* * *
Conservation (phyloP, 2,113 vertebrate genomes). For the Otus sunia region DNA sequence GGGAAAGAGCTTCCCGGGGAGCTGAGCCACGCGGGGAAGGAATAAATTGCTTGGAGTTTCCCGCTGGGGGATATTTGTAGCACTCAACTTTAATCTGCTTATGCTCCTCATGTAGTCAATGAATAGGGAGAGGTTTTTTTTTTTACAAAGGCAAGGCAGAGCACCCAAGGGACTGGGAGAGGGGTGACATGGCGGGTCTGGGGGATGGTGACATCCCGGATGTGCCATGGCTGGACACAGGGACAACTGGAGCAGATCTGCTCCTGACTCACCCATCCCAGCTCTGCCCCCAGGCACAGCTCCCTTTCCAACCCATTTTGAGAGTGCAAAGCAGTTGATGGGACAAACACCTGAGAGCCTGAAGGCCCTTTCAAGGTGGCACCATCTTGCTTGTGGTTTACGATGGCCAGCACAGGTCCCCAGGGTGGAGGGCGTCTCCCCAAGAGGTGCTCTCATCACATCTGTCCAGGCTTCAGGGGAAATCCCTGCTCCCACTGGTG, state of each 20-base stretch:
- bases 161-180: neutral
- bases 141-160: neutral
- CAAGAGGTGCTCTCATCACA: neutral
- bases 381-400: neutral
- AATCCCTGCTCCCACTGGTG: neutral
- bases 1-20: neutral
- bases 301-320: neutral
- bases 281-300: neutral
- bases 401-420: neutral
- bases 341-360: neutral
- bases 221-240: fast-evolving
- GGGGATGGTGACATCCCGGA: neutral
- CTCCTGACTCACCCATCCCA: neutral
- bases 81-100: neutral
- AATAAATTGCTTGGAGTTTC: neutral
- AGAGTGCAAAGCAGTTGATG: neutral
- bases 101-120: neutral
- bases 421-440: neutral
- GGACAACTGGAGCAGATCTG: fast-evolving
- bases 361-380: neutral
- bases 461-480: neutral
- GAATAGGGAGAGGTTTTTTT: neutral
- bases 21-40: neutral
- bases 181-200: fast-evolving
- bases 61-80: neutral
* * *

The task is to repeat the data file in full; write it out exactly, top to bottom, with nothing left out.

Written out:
Conservation (phyloP, 2,113 vertebrate genomes). For the Otus sunia region DNA sequence GGGAAAGAGCTTCCCGGGGAGCTGAGCCACGCGGGGAAGGAATAAATTGCTTGGAGTTTCCCGCTGGGGGATATTTGTAGCACTCAACTTTAATCTGCTTATGCTCCTCATGTAGTCAATGAATAGGGAGAGGTTTTTTTTTTTACAAAGGCAAGGCAGAGCACCCAAGGGACTGGGAGAGGGGTGACATGGCGGGTCTGGGGGATGGTGACATCCCGGATGTGCCATGGCTGGACACAGGGACAACTGGAGCAGATCTGCTCCTGACTCACCCATCCCAGCTCTGCCCCCAGGCACAGCTCCCTTTCCAACCCATTTTGAGAGTGCAAAGCAGTTGATGGGACAAACACCTGAGAGCCTGAAGGCCCTTTCAAGGTGGCACCATCTTGCTTGTGGTTTACGATGGCCAGCACAGGTCCCCAGGGTGGAGGGCGTCTCCCCAAGAGGTGCTCTCATCACATCTGTCCAGGCTTCAGGGGAAATCCCTGCTCCCACTGGTG, state of each 20-base stretch:
- bases 161-180: neutral
- bases 141-160: neutral
- CAAGAGGTGCTCTCATCACA: neutral
- bases 381-400: neutral
- AATCCCTGCTCCCACTGGTG: neutral
- bases 1-20: neutral
- bases 301-320: neutral
- bases 281-300: neutral
- bases 401-420: neutral
- bases 341-360: neutral
- bases 221-240: fast-evolving
- GGGGATGGTGACATCCCGGA: neutral
- CTCCTGACTCACCCATCCCA: neutral
- bases 81-100: neutral
- AATAAATTGCTTGGAGTTTC: neutral
- AGAGTGCAAAGCAGTTGATG: neutral
- bases 101-120: neutral
- bases 421-440: neutral
- GGACAACTGGAGCAGATCTG: fast-evolving
- bases 361-380: neutral
- bases 461-480: neutral
- GAATAGGGAGAGGTTTTTTT: neutral
- bases 21-40: neutral
- bases 181-200: fast-evolving
- bases 61-80: neutral